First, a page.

At the end of June, we highlighted different steps that business owners could take to ensure a smooth reopening. Among our suggestions, we promoted the continued usage of hybrid work models to maximize employee and patron comfort. In addition, maintaining the technological advancements in the workplace developed during COVID allows business owners and entrepreneurs to reach an even wider audience through increased accessibility. But outside of this context, how often do we consider accessibility in business?
This article will highlight the importance of increased accessibility, the benefits of doing so, steps to create a more accessible business, among other suggestions to help your business reach a broader client base.
An August 2020 New York Times article found that virtual environments have allowed disabled people to be ensured a place in classrooms, club activities, and social events where they may otherwise face barriers due to a lack of accessibility.
“Accessibility is, in one sense, about having options: to participate or not participate, on your own time and in your own way,” said the article, referencing how virtual environments allow more options for those involved.
Many, however, fear that the improvements in accessibility— which prior to the pandemic were “impossible,” “too complicated,” or “too expensive” to establish for disabled people — will revert as life becomes safer with increased vaccinations and gradual herd immunity.
Despite one in four Americans having some type of disability, the disabled community is a historically underserved portion of the population. Disabled people are never prioritized to the extent they should be, and to retract the now-established accessibility aids once things return to “normal” is another example of that lack of prioritization.
If we learned anything from the COVID-19 pandemic, it’s that connections are what keep us together. The connection within a community is what keeps local businesses afloat, and what keeps us from feeling isolated. Though we were apart for over a year, technology allowed us to stay in touch with the people we missed and the services we needed.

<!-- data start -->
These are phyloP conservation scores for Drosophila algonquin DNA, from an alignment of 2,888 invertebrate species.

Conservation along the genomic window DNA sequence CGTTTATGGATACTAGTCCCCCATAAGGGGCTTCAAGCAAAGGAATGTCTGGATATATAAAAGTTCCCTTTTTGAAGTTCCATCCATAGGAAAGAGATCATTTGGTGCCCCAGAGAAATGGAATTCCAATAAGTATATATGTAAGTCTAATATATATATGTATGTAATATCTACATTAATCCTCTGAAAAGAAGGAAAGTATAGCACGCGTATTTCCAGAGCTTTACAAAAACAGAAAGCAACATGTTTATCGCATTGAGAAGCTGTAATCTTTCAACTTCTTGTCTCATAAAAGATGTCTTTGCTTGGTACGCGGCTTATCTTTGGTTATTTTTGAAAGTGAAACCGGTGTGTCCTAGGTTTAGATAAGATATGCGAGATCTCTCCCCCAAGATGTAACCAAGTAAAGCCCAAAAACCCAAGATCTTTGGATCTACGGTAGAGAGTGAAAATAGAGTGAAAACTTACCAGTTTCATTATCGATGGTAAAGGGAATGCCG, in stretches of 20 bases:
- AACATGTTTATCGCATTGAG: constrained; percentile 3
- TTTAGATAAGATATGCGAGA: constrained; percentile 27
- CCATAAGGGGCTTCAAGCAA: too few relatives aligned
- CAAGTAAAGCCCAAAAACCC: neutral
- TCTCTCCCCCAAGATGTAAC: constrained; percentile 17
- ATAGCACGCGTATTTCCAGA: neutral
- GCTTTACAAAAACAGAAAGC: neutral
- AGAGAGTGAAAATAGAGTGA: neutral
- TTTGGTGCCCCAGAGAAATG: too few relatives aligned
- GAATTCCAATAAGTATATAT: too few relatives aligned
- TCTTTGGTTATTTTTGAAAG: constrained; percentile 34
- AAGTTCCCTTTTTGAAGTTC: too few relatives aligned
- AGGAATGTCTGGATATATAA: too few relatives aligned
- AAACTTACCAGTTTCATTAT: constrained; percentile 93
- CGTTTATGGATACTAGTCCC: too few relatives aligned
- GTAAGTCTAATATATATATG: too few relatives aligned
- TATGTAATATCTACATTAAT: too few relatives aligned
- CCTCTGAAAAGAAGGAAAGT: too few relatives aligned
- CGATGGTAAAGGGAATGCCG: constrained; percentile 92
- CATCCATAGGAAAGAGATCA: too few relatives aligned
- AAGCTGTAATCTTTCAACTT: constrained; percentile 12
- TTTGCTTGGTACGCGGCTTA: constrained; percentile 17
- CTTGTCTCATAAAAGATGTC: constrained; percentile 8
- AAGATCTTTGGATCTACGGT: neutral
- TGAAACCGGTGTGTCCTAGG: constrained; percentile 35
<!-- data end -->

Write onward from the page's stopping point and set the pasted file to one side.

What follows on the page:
Businesses can take inspiration from the lessons we learned during the pandemic. For example, many businesses now understand the importance of technology to reach out to their audiences and establish stronger connections with their patrons. By doing this, you can let your customers and clients know that you and the service you’re providing are dependable and working hard to earn their trust. Where previously business could only be conducted in one place, face to face, it can now happen anywhere, anytime, thereby maximizing the number of people reached.
Using the technology developed during the pandemic, business owners can ensure accessibility by making the application process easier for potential new employees. A 2015 Partnership on Employment and Accessible Technology survey showed that 46 percent of respondents found online job applications difficult to navigate due to timeout restrictions and screen contrast.
Further, many have issues because “images that conveyed information…did not have alternative text for individuals using screen readers,” or videos or audio instructions were not closed captioned. These problems are only accentuated by a lack of information on how to request accommodation.
Reports from the Bureau of Labor Statistics have found that disabled people are less likely to be employed than their abled peers. When considering the strides to expanding workplace equity, the Americans with Disabilities Act is a relatively new piece of legislation, and disability justice has a long way to go.